4. No more Rat-Race or rote learning; only futurist skill-based

“The NEP is much needed-reform to our education sector. I feel that it contains some of the best of the education practices from across the globe while at the same time acknowledging the needs of our diverse country.  One of the salient features of NEP that institutes regional language/mother-tongue as the medium of instruction is an example of this. It will go a long way in restoring the importance of our unique, and diverse demography, culture, language and economics in this era of globalization,” said Mr Ravi Kaklasaria, CEO & Founder of SpringPeople.

He added, “Additionally, I also like the fact that the NEP prioritizes skill creation and employability over merely imparting knowledge. As I head an enterprise IT training company, time and time again I come to face how ill-equipped our young graduates are. They do not have any practical know-how that they can leverage as soon as they enter the world of work. I am elated that NEP is introducing Vocational training from secondary school, which will address the issue of skill readiness from a young, impressionable age itself.”

“The adoption of the New Education Policy is a historic event for India and it completely changes the paradigm of Indian Education,” said Mr Shantanu Rooj, Founder & CEO of Schoolguru Eduserve. He added, “the NEP has focused on creating a solid digital infrastructure which will help to massify education and improve accountability. Further to this, the idea to remove board exams for class 10 shall take off unnecessary stress from school children. The focus on the learning outcome along with a sea-change in the examination system. It shall bring a change in the mindset around the rat-race to just get marks.”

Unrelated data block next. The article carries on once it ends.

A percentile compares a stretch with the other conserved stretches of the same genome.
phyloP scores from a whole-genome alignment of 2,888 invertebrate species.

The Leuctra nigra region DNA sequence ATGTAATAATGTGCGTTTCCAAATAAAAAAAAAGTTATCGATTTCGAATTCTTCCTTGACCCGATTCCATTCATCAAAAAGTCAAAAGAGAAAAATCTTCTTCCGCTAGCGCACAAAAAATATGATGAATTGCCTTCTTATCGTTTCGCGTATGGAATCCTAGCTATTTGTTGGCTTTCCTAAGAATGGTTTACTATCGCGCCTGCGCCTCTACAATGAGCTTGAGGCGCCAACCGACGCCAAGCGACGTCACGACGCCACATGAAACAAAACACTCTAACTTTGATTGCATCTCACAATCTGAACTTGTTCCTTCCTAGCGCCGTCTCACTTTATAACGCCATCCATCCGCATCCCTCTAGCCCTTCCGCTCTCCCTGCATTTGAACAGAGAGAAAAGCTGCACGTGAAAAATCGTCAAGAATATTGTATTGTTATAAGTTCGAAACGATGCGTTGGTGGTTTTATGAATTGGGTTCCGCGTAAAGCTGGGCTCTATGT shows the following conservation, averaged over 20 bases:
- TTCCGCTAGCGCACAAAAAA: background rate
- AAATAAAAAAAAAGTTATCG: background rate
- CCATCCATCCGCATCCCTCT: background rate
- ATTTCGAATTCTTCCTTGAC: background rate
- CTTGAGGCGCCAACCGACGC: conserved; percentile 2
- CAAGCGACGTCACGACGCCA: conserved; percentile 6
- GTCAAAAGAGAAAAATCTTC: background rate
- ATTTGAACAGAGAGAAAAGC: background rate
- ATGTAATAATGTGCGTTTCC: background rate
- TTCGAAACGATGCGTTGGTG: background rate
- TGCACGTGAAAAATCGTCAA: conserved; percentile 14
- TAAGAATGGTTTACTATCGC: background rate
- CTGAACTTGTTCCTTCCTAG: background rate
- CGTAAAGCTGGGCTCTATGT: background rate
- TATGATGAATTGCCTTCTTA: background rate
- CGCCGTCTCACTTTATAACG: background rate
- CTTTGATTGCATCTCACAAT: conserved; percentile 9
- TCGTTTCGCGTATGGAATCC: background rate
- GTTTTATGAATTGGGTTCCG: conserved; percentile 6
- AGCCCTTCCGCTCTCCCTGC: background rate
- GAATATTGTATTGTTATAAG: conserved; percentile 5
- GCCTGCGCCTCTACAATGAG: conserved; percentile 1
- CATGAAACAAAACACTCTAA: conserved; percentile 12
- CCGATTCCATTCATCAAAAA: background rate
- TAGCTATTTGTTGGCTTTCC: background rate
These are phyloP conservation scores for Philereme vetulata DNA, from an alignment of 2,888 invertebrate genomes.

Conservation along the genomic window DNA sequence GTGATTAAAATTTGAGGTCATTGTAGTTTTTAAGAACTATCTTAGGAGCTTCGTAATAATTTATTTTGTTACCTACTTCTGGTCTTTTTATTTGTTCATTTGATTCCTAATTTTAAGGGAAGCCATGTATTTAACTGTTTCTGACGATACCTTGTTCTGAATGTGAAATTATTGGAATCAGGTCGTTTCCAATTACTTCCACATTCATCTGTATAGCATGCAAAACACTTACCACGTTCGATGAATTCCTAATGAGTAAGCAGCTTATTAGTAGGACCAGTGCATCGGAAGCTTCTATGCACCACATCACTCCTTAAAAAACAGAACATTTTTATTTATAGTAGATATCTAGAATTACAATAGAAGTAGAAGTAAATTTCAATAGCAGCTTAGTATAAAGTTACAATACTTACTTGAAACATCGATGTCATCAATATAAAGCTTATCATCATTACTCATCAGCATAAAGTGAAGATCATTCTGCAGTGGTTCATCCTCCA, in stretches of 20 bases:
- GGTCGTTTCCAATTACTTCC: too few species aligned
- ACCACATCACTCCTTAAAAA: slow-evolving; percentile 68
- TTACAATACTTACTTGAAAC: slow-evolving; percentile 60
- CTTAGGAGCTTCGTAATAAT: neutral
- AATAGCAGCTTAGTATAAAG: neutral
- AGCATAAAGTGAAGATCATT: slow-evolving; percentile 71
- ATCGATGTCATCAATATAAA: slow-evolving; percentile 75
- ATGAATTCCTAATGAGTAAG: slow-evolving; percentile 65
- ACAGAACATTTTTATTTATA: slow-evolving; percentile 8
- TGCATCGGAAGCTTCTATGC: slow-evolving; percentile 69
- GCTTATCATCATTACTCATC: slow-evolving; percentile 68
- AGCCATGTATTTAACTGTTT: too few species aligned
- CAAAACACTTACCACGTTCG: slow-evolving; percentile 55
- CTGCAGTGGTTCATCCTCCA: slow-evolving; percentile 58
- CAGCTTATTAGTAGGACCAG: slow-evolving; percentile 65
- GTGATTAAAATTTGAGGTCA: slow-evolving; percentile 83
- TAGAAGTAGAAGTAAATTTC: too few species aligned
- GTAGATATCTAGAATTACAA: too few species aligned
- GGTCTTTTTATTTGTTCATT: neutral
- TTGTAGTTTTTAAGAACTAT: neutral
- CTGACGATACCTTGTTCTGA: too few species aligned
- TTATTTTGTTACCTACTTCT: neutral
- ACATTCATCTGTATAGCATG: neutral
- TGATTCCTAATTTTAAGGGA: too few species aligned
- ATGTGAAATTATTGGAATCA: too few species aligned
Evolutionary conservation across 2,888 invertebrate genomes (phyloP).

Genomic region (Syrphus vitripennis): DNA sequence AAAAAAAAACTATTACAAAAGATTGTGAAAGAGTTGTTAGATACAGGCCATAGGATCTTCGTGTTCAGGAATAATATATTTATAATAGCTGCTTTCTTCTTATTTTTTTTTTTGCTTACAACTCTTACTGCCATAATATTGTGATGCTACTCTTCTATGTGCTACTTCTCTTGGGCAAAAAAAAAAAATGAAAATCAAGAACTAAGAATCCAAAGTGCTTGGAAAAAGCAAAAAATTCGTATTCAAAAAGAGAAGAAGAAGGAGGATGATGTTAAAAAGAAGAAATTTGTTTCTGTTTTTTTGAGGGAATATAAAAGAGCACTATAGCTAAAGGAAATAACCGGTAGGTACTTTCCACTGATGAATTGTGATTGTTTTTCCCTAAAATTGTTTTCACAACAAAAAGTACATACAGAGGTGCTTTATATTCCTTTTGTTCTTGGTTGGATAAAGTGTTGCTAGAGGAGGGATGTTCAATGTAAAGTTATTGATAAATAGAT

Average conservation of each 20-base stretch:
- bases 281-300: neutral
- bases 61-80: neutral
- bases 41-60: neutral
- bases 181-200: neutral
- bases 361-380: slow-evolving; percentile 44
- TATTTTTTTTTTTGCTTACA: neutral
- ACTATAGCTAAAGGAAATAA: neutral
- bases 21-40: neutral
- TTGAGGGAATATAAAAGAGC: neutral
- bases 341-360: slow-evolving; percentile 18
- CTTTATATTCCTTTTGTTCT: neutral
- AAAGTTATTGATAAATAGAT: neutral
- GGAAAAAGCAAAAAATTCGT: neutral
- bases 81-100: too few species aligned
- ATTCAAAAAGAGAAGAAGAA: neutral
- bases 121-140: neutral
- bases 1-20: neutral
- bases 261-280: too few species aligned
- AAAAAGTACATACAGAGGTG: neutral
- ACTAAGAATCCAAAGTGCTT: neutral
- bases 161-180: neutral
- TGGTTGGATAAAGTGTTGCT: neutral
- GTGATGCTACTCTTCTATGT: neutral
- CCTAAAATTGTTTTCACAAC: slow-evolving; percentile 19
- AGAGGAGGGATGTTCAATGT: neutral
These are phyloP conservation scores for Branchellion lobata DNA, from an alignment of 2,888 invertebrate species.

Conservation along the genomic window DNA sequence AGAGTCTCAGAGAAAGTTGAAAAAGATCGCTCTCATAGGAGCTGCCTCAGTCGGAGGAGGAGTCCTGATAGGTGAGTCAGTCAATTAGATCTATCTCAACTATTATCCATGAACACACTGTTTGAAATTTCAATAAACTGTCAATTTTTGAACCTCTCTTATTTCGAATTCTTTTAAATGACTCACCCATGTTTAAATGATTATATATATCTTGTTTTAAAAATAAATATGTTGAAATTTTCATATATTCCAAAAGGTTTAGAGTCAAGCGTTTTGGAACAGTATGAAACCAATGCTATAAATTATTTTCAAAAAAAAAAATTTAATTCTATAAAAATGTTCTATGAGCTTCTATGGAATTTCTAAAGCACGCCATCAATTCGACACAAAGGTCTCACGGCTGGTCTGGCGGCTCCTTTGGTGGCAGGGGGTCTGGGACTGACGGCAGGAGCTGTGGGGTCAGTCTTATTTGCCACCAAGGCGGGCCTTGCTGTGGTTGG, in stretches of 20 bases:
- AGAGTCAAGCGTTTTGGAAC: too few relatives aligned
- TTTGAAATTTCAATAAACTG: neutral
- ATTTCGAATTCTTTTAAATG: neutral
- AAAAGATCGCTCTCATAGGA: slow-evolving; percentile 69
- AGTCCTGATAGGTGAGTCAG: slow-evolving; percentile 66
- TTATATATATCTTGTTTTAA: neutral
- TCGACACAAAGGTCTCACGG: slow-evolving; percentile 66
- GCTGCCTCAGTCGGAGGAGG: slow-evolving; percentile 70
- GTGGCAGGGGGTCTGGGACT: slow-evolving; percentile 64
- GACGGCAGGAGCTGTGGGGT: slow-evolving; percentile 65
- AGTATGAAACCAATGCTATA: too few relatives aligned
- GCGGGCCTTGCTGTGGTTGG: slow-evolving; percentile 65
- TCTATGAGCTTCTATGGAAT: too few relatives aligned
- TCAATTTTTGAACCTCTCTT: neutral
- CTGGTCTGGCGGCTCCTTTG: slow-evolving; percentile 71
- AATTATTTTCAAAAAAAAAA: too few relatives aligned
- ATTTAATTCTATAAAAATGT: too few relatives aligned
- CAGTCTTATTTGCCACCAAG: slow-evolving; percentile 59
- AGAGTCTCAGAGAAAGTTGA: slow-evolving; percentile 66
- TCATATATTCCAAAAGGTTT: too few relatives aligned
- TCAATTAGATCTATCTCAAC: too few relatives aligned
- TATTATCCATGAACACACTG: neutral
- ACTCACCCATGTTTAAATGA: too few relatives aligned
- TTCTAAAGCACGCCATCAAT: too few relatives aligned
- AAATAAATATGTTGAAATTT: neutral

“Additionally, allowing more universities to launch online degrees has also been a long-awaited demand and this will now further improve opportunities in the ecosystem. However, the government needs to act upon its intentions and execute them – the gap between India’s potential and reality is not a god-gift but a result of the gap between intentions and execution. In the current situation, the NEP is largely revolving around traditional learners. However, as lifelong learning becomes a reality, the government will also need to think about the needs of the employed learner. Some of the key aspects that they will have to consider are – creating modular size courses, allowing stackable credentials, permitting round the year admission, online on-demand assessments, the inclusion of on-job training, capstone projects etc. This will help to create the right ecosystem for learning,” he said.

Mr Sridhar Rajagopalan, Co-Founder and Chief learning officer from Educational Initiatives commenting on the New Education Policy 2020, said,  “Most of these points highlighted in the New Education Policy 2020 are very good and match closely with areas that Educational Initiatives has identified as critical and works on. These include foundational literacy and numeracy – ensuring every child can read by grade 2 or 3 and do arithmetic operations by grade 5; gifted education programmes, focus on high-quality assessments and Board Exam Reform to make the Board Exam Questions based on understanding and application rather than recall.”

Talking about the language change in NEP, he said, “Education should in mother tongue or local language at least till class 5 after which should be in English- this approach has a lot of benefits. Pedagogical research has established beyond much doubt that children learn best if they learn in their mother tongue (or local language) in the primary classes. This does not mean that children should not LEARN English, it only means that English should not be the medium of instruction in the primary years. The medium of instruction should be the language that is most prevalent in the child’s surroundings.”